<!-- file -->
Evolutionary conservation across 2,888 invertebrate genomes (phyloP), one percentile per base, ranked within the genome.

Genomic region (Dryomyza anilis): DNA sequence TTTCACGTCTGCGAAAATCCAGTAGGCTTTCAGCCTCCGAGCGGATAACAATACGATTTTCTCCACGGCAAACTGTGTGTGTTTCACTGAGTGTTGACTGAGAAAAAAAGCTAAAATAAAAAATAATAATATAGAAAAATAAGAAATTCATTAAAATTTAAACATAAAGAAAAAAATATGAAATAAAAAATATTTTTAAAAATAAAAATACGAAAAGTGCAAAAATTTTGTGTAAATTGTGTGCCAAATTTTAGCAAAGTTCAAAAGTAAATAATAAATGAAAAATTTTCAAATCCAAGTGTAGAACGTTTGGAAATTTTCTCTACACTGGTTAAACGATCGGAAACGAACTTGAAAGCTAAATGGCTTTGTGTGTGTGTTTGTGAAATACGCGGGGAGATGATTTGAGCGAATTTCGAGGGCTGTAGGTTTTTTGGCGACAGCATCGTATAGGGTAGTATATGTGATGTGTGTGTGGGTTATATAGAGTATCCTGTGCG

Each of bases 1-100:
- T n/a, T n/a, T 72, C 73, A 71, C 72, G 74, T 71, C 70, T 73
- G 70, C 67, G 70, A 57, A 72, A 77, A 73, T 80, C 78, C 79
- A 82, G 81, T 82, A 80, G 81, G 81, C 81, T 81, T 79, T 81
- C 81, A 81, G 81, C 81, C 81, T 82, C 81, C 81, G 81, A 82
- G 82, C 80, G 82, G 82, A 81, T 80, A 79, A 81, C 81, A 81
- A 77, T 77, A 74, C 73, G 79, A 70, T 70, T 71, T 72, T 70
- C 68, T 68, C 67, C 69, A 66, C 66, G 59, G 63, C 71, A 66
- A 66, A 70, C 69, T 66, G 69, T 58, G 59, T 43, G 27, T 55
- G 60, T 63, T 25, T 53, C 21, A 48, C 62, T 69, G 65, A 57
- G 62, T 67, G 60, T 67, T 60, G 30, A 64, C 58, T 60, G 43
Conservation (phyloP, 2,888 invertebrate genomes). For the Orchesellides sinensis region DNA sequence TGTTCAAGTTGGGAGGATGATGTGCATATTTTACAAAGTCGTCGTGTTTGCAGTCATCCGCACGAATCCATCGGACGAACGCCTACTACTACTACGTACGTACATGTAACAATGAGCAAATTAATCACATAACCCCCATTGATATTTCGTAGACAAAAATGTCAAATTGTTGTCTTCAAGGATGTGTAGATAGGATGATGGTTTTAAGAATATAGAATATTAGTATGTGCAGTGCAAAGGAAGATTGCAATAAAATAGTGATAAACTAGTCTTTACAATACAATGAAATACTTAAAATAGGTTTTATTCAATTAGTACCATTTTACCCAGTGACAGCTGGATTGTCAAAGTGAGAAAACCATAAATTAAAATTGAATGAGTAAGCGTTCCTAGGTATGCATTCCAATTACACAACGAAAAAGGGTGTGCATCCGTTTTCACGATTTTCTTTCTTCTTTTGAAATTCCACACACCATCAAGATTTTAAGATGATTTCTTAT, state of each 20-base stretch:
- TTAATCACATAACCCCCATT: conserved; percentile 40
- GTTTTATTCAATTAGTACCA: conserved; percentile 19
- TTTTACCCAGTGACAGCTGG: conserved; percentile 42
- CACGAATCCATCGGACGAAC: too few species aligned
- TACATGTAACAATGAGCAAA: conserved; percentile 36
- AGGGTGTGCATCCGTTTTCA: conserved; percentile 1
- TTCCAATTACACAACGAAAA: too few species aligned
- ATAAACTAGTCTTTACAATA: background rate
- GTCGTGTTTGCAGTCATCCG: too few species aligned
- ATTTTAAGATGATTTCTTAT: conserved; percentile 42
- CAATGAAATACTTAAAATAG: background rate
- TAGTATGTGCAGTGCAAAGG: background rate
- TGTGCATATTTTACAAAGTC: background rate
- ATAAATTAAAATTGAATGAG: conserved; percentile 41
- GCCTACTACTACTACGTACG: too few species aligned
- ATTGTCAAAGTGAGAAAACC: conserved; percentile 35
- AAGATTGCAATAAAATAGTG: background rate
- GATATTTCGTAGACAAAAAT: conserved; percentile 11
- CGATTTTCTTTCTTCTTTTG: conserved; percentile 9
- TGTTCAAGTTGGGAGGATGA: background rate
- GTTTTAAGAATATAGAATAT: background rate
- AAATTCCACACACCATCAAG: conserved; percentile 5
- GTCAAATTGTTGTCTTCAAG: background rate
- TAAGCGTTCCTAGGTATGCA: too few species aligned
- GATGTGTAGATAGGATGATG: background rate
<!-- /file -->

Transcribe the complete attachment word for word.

Evolutionary conservation across 2,888 invertebrate genomes (phyloP), one percentile per base, ranked within the genome.

Genomic region (Dryomyza anilis): DNA sequence TTTCACGTCTGCGAAAATCCAGTAGGCTTTCAGCCTCCGAGCGGATAACAATACGATTTTCTCCACGGCAAACTGTGTGTGTTTCACTGAGTGTTGACTGAGAAAAAAAGCTAAAATAAAAAATAATAATATAGAAAAATAAGAAATTCATTAAAATTTAAACATAAAGAAAAAAATATGAAATAAAAAATATTTTTAAAAATAAAAATACGAAAAGTGCAAAAATTTTGTGTAAATTGTGTGCCAAATTTTAGCAAAGTTCAAAAGTAAATAATAAATGAAAAATTTTCAAATCCAAGTGTAGAACGTTTGGAAATTTTCTCTACACTGGTTAAACGATCGGAAACGAACTTGAAAGCTAAATGGCTTTGTGTGTGTGTTTGTGAAATACGCGGGGAGATGATTTGAGCGAATTTCGAGGGCTGTAGGTTTTTTGGCGACAGCATCGTATAGGGTAGTATATGTGATGTGTGTGTGGGTTATATAGAGTATCCTGTGCG

Each of bases 1-100:
- T n/a, T n/a, T 72, C 73, A 71, C 72, G 74, T 71, C 70, T 73
- G 70, C 67, G 70, A 57, A 72, A 77, A 73, T 80, C 78, C 79
- A 82, G 81, T 82, A 80, G 81, G 81, C 81, T 81, T 79, T 81
- C 81, A 81, G 81, C 81, C 81, T 82, C 81, C 81, G 81, A 82
- G 82, C 80, G 82, G 82, A 81, T 80, A 79, A 81, C 81, A 81
- A 77, T 77, A 74, C 73, G 79, A 70, T 70, T 71, T 72, T 70
- C 68, T 68, C 67, C 69, A 66, C 66, G 59, G 63, C 71, A 66
- A 66, A 70, C 69, T 66, G 69, T 58, G 59, T 43, G 27, T 55
- G 60, T 63, T 25, T 53, C 21, A 48, C 62, T 69, G 65, A 57
- G 62, T 67, G 60, T 67, T 60, G 30, A 64, C 58, T 60, G 43
Conservation (phyloP, 2,888 invertebrate genomes). For the Orchesellides sinensis region DNA sequence TGTTCAAGTTGGGAGGATGATGTGCATATTTTACAAAGTCGTCGTGTTTGCAGTCATCCGCACGAATCCATCGGACGAACGCCTACTACTACTACGTACGTACATGTAACAATGAGCAAATTAATCACATAACCCCCATTGATATTTCGTAGACAAAAATGTCAAATTGTTGTCTTCAAGGATGTGTAGATAGGATGATGGTTTTAAGAATATAGAATATTAGTATGTGCAGTGCAAAGGAAGATTGCAATAAAATAGTGATAAACTAGTCTTTACAATACAATGAAATACTTAAAATAGGTTTTATTCAATTAGTACCATTTTACCCAGTGACAGCTGGATTGTCAAAGTGAGAAAACCATAAATTAAAATTGAATGAGTAAGCGTTCCTAGGTATGCATTCCAATTACACAACGAAAAAGGGTGTGCATCCGTTTTCACGATTTTCTTTCTTCTTTTGAAATTCCACACACCATCAAGATTTTAAGATGATTTCTTAT, state of each 20-base stretch:
- TTAATCACATAACCCCCATT: conserved; percentile 40
- GTTTTATTCAATTAGTACCA: conserved; percentile 19
- TTTTACCCAGTGACAGCTGG: conserved; percentile 42
- CACGAATCCATCGGACGAAC: too few species aligned
- TACATGTAACAATGAGCAAA: conserved; percentile 36
- AGGGTGTGCATCCGTTTTCA: conserved; percentile 1
- TTCCAATTACACAACGAAAA: too few species aligned
- ATAAACTAGTCTTTACAATA: background rate
- GTCGTGTTTGCAGTCATCCG: too few species aligned
- ATTTTAAGATGATTTCTTAT: conserved; percentile 42
- CAATGAAATACTTAAAATAG: background rate
- TAGTATGTGCAGTGCAAAGG: background rate
- TGTGCATATTTTACAAAGTC: background rate
- ATAAATTAAAATTGAATGAG: conserved; percentile 41
- GCCTACTACTACTACGTACG: too few species aligned
- ATTGTCAAAGTGAGAAAACC: conserved; percentile 35
- AAGATTGCAATAAAATAGTG: background rate
- GATATTTCGTAGACAAAAAT: conserved; percentile 11
- CGATTTTCTTTCTTCTTTTG: conserved; percentile 9
- TGTTCAAGTTGGGAGGATGA: background rate
- GTTTTAAGAATATAGAATAT: background rate
- AAATTCCACACACCATCAAG: conserved; percentile 5
- GTCAAATTGTTGTCTTCAAG: background rate
- TAAGCGTTCCTAGGTATGCA: too few species aligned
- GATGTGTAGATAGGATGATG: background rate